May 1, 2008, Atty. Gen. Richard Blumenthal today announced that his antitrust investigation has uncovered serious flaws in the Iinfectious Diseases Society of America’s (IDSA) process for writing it’s 2006 Lyme disease guidelines and the IDSA has agreed to reassess them what the assess assistance of an outside arbiter.  

Click here for press release.

IDSA Guidelines Panel Decision 4-22-10


We are not surprised by the conclusions reached by the IDSA review panel but are certainly disappointed. It is certainly suspect that in considering a disease with numbers on the rise (250% increase from 1993-2008), one which is so highly controversial and with unsettled and “undone” science, that the panel would vote “lockstep” (8-0) except for one dissenting vote to uphold all of the original recommendations. The national Lyme disease Association (LDA) and its 35 associated organizations publicly expressed their concerns about bias in the panel selection throughout the process, including the selection of the chair, who is a former president of the IDSA, and the pronounced lack of community treating physicians.

We note with interest that IDSA separated out the only real area of contention among its panel, a 4-4 vote, and because it did not fit the required voting process, IDSA alleged that this was NOT a recommendation they needed to review, but only a statement in their Guidelines executive summary that the Attorney General asked them to review. It is a crucial statement on testing, the essence of which appears throughout the guidelines and is most often used by doctors and insurers to prevent patients receiving diagnosis and treatment. The panel’s apparently improper first vote on this issue was uncovered by a FOIA, (freedom of information act) on the panel voting process. The vote was 4-4, not meeting the supermajority required to pass it, so they characterized the testing issue as a non recommendation, which they claim, does not require a supermajority.

The IDSA’s empty “political” rhetoric, adherence to these guidelines is only voluntary, certainly we support clinical judgment, is belied by their statement “Based on current research for patients with non specific symptoms that may be seen in may illnesses…it would be a deviation from “best fit” [association between illness and likely diagnosis established by medical evidence] to attribute such symptoms to Lyme disease in the absence of more specific clinical features or laboratory results…All Lyme disease clinical findings including erythema migrans can be seen in diseases other than Lyme…It would thus be clinically imprudent to make this diagnosis of Lyme disease using these non specific findings alone.”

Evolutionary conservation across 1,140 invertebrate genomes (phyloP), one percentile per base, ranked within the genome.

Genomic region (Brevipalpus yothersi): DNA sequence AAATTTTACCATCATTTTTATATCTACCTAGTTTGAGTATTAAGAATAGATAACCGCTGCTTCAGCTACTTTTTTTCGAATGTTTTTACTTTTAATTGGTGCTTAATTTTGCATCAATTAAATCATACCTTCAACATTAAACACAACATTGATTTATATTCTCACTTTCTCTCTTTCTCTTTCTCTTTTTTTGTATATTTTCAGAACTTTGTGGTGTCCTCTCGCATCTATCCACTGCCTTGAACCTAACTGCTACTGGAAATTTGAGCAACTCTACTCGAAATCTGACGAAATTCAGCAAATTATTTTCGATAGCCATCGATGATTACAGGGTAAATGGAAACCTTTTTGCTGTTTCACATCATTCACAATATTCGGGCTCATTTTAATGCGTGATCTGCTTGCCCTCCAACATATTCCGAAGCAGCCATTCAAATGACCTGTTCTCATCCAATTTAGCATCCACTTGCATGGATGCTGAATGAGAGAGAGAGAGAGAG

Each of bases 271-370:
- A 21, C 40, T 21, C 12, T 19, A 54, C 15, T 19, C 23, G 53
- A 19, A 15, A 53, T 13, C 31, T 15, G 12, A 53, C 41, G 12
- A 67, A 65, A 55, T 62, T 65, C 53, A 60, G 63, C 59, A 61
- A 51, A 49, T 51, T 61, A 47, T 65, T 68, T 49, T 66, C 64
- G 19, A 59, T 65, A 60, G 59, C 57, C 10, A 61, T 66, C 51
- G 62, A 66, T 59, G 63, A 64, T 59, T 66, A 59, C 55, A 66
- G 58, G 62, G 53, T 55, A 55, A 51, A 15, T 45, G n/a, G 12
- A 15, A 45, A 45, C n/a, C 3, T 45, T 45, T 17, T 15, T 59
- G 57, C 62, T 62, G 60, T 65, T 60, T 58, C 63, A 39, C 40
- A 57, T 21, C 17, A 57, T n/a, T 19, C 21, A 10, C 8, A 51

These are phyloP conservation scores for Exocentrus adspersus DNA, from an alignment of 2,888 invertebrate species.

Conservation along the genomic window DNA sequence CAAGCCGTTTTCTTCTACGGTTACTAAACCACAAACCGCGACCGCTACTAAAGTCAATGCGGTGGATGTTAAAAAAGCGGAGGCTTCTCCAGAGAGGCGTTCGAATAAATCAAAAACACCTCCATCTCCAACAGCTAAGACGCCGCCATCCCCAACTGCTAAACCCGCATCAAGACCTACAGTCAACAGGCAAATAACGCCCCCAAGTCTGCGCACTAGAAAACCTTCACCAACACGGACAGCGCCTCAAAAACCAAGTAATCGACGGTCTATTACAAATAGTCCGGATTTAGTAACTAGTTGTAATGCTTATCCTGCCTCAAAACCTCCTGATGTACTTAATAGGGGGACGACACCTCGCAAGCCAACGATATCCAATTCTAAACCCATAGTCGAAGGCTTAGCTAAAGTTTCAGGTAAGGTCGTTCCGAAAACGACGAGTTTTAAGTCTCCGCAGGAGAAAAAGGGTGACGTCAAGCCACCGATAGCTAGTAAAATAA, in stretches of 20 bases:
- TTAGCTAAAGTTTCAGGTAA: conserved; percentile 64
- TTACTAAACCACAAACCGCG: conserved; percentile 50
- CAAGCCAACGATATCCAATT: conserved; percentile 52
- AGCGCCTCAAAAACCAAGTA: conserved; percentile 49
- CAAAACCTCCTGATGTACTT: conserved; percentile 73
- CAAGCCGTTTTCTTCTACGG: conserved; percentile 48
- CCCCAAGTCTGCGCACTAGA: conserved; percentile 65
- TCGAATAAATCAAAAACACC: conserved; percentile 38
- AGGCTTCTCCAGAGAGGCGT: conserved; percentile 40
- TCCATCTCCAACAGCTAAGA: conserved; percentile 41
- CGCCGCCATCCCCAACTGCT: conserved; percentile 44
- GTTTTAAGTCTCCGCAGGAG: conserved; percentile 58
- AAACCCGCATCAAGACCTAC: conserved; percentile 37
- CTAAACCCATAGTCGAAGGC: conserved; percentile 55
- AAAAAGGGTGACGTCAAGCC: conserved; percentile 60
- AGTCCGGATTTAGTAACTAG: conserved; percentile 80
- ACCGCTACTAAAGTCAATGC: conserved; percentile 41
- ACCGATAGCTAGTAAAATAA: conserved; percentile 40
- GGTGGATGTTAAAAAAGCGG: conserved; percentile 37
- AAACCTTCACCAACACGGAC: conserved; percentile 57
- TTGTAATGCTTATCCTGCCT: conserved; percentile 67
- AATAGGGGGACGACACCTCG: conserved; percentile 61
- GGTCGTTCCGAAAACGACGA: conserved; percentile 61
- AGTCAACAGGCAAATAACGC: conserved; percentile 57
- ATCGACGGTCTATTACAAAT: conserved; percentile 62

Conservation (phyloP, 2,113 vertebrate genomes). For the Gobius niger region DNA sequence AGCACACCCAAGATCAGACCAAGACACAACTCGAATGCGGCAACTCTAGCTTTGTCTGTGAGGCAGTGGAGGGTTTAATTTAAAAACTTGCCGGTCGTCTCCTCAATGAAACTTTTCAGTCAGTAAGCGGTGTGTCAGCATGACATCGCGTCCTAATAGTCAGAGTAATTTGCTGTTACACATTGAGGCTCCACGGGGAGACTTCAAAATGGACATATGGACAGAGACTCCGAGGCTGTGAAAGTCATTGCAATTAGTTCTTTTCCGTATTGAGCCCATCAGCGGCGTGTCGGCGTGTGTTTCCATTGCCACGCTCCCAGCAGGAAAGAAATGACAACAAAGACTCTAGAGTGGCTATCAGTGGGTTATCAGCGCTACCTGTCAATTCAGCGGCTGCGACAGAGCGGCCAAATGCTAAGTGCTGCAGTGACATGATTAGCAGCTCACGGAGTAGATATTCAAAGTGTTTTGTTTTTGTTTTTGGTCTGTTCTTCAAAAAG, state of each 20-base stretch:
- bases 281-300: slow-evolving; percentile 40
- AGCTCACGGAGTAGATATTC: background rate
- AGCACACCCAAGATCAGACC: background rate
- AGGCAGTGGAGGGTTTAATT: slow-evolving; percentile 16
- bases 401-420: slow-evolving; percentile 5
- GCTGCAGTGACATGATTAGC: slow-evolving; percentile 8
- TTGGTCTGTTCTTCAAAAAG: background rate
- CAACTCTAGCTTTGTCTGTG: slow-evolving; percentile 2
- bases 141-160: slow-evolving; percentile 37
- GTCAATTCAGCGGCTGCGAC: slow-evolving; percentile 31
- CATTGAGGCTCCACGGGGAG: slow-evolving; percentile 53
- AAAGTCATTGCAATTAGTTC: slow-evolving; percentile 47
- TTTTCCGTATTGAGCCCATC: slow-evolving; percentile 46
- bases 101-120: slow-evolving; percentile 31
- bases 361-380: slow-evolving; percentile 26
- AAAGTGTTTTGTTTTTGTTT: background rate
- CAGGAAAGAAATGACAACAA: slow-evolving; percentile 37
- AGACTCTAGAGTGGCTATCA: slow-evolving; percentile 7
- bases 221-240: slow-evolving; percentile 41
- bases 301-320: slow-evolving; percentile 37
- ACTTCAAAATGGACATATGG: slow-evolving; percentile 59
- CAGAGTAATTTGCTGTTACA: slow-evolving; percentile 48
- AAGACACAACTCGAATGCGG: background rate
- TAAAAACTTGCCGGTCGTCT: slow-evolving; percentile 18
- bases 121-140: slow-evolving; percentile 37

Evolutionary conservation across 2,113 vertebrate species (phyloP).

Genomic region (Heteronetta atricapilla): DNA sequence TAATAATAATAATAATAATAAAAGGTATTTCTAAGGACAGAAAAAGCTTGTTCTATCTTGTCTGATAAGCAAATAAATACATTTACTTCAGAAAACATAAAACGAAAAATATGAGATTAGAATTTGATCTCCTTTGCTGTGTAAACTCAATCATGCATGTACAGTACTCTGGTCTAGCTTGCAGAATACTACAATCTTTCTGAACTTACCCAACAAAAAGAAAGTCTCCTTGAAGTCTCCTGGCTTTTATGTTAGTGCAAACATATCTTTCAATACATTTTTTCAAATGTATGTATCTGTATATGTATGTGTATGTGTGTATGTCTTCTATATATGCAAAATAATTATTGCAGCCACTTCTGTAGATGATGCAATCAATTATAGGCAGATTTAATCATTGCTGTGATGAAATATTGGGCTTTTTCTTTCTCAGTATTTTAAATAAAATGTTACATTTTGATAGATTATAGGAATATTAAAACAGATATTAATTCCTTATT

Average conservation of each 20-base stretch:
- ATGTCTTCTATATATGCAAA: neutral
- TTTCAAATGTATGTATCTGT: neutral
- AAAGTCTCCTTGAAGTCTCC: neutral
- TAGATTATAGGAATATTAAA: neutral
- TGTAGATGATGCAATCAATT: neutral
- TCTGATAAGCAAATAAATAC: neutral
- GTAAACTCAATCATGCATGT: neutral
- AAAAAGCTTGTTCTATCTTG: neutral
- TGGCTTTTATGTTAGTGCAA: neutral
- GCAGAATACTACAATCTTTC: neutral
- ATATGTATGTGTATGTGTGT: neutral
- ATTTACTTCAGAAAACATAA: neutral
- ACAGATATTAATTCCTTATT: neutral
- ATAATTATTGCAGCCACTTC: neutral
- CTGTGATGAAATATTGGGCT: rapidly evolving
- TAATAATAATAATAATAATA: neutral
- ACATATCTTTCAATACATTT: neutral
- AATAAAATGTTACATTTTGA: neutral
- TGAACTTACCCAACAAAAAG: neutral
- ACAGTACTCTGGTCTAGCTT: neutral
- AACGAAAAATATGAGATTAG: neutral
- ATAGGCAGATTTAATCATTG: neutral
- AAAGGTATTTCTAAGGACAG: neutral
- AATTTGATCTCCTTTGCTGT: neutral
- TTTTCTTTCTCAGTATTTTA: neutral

The IDSA’s position at the onset of this investigation and settlement process has been that the Attorney General of Connecticut’s investigation was interfering in medical practice rather than the guidelines formation process. To apply logic to their way of thinking, any changes in the Guidelines would admit wrongdoing on their part and set a precedent for future government actions in creation and development of their many guidelines. So instead, the IDSA panel upheld all the recommendations, failed to provide after each recommendation the specific references that were considered and used to justify upholding each recommendation (the resources are lumped at the end of the paper). We consider it striking that they provides lists of items that need to be considered in the “next” upgrade of their guidelines, thereby relieving themselves of responsibility of acknowledging that changes are needed to these current guidelines.

The IDSA admits to receiving a large volume of case reports & case series that attested to “PERCEIVED” clinical improvement with long term treatment. One would assume that in most cases, doctors were perceiving the improvement in patients, and thus their years of clinical judgment would carry significant weight. Yet the IDSA excluded all of that evidence as not justified. IDSA also discounted the controlled studies which did indicate improvement after long term antibiotics